2 weeks of fermentation: Medium acidity, moderately firm, mild spiciness, subtly complex flavor, could be eaten/stored at this stage if you like firmer, mild Brussels sprouts

2 week fermented pickled brussels sprouts

Fermented sprouts at week 2. Notice the cloudiness of the brine.

3 weeks of fermentation: Similar taste to week 2, slightly more complex flavor, good dill flavor, softer sprouts, I recommend eating/storing at this stage

week 3 fermented pickled brussels sprouts

As you can see I’ve been taste testing these sprouts quite a bit…

4 weeks of fermentation…Super complex flavor, almost funky, strong dill taste, very acidic, mild spiciness, I recommend eating/storing them here if you like a bold sprout.

week 4 fermented pickled brussels sprouts

  • I ended up not leaving enough space between the brine and top of the jar initially, which caused me to lose some liquid. This was caused mostly by the displacement of the brine filled bag, but could have also been caused by sprout expansion or bubbling over during fermentation. The loss in brine left me with some sprouts that weren’t fully submerged. I ended up having to add more brine to the Ziploc bag about a week in to push the sprouts under the brine. It’s definitely important to leave adequate head space initially.
  • Next time, I would add another chile or two. It just didn’t have the spiciness I was initially after.

Other Thoughts

I based this recipe off a combination of the fermented dill pickles recipe and the pickled Brussels sprouts recipe from the USDA’s Guide to Home Canning. I used recipes from this guide to make sure I was using proper, tested proportions.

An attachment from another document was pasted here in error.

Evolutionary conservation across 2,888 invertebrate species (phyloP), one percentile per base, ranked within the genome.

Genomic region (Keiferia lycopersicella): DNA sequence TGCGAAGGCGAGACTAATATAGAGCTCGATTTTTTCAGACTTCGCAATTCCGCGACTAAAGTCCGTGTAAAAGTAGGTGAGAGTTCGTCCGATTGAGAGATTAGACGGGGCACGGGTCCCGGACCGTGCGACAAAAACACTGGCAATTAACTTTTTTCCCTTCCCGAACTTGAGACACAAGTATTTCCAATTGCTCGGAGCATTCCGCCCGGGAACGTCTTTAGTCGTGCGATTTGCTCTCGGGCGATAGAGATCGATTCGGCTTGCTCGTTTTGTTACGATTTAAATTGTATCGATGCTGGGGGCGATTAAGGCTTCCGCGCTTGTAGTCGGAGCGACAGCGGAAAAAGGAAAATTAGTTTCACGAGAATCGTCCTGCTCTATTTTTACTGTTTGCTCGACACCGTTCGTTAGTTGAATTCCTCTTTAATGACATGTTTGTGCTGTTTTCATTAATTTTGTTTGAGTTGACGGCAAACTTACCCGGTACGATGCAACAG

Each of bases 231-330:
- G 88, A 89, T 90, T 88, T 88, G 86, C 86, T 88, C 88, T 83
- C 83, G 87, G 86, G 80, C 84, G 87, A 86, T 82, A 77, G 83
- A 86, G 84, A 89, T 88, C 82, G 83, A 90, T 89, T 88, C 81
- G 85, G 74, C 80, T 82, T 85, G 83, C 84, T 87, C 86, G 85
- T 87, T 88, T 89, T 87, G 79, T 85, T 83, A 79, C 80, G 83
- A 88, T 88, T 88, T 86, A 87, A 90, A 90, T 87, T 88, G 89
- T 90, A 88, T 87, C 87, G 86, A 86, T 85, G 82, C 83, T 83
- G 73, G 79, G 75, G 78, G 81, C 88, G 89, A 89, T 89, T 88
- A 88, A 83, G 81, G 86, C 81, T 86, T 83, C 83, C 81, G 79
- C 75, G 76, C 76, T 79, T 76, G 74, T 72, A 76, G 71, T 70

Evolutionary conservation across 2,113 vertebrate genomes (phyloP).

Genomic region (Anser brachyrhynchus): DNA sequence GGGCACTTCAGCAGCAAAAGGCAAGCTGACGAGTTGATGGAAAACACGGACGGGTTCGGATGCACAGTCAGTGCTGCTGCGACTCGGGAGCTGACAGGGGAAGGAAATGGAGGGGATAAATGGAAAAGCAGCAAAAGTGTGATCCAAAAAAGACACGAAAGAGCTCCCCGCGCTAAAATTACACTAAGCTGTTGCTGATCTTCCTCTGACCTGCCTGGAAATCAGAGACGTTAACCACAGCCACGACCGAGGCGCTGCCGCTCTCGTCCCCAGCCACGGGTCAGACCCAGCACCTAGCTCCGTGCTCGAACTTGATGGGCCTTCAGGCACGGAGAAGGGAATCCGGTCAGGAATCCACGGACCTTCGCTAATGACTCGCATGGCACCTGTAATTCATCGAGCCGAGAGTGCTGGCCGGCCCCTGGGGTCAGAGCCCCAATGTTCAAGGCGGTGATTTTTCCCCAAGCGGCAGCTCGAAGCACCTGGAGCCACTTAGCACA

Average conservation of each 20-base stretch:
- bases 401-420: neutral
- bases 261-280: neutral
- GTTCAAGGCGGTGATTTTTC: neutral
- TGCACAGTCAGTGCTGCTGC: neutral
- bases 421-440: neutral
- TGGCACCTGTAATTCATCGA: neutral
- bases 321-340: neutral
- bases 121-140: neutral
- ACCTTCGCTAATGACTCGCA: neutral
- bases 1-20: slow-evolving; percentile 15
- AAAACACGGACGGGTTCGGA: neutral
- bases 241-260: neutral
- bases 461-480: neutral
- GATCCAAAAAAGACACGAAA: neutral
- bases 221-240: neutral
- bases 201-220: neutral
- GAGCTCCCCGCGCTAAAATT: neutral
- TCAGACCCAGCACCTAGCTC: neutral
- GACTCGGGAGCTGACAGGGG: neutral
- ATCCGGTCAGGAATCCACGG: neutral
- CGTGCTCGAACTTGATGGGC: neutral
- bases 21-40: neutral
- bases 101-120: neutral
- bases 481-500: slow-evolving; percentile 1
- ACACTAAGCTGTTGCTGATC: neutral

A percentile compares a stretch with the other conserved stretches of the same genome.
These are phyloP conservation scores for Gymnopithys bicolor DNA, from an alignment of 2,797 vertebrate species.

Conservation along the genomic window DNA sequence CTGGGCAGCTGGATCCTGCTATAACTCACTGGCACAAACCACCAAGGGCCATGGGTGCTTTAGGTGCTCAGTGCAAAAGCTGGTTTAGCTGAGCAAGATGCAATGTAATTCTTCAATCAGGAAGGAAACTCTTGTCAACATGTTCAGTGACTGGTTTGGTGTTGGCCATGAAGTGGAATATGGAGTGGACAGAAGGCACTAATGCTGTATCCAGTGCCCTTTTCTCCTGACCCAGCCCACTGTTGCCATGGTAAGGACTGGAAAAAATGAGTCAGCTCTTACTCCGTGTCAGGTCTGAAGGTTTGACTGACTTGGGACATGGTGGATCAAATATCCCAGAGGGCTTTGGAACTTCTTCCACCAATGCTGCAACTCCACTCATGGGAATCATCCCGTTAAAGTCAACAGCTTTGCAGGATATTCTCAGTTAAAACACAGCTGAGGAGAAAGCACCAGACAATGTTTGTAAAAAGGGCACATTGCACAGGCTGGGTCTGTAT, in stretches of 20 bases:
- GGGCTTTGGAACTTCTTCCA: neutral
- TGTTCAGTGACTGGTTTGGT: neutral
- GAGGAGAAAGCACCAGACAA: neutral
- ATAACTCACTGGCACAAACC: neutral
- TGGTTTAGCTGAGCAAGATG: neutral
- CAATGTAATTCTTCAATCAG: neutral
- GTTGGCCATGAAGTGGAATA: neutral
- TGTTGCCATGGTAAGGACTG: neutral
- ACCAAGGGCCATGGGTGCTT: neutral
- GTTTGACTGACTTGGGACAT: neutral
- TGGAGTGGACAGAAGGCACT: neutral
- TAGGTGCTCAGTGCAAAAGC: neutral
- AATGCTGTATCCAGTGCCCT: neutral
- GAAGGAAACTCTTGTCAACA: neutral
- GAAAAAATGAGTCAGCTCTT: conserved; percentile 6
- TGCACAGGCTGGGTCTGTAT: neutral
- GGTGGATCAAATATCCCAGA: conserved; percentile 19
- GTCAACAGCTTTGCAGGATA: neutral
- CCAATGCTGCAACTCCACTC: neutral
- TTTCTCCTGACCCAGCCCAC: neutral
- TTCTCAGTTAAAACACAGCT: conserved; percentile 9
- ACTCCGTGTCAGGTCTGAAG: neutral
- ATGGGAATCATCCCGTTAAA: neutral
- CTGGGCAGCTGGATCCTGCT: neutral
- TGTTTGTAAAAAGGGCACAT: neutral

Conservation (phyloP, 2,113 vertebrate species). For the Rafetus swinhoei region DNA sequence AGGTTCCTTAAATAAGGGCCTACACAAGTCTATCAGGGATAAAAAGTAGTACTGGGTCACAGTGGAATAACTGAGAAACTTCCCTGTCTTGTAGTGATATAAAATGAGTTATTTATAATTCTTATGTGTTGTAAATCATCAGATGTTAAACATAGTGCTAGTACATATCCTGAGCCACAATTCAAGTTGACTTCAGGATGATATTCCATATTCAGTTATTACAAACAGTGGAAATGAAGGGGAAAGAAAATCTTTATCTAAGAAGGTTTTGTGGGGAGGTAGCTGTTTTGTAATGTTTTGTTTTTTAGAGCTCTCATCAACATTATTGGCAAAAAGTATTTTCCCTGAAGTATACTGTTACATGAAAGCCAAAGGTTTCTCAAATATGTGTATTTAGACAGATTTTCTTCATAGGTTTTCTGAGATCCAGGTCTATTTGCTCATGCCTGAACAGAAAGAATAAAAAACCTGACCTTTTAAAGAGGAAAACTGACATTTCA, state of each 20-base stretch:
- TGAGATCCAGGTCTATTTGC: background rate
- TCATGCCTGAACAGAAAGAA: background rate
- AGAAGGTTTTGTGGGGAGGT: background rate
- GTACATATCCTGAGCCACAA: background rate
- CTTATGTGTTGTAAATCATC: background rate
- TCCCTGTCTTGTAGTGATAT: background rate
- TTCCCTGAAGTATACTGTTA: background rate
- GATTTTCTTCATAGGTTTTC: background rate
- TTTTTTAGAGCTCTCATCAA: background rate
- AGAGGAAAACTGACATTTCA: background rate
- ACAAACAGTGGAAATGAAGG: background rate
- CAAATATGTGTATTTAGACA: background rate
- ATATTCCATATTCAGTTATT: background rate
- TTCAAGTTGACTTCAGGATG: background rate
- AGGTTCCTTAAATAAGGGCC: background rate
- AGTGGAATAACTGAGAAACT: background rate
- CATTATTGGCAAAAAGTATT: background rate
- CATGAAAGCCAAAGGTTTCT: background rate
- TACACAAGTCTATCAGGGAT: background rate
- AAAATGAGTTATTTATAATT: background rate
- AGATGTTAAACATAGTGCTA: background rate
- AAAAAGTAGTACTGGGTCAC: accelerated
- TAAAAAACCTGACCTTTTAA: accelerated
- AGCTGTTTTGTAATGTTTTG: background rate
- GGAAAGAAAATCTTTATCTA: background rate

I’m not sure why they added the little bit of vinegar to their fermented dill pickles recipe, but I’m guessing it’s for both flavor and to boost the bad bacteria fighting properties of the brine. In any case, I followed their lead in my recipe.

I hope you enjoy it and I would love to hear your comments and suggestions!

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5 thoughts on “Pickled Brussels Sprouts Recipe – Fermented in 3 Weeks

  • Billy

    Thanks so much for including what you learned during the process at each week during fermentation! It really helps guide someone who is trying to follow the recipe. I want to try this at home the next time I tackle a pickling project for sure. Brussels sprouts are not particularly my favorite thing, so I want to spice up the flavor a little bit, I think pickling could do that. Thanks again!

    • Jake Post author

      I’m pumped it helped you out! These sprouts are delicious, even if you don’t normally like Brussels sprouts. Definitely closer to a pickle taste!

  • Mike

    How do you seal a ziplock bag to the top of the jar and how do you do it without losing the contents?
    Also would it be a good idea to bury it in the ground for fermentation in a shady spot during the summer?

  • mike

    I pickled some radishes in the fridge for a month! They smelled terrible but tasted wonderful while retaining their crunch.
    Just saying.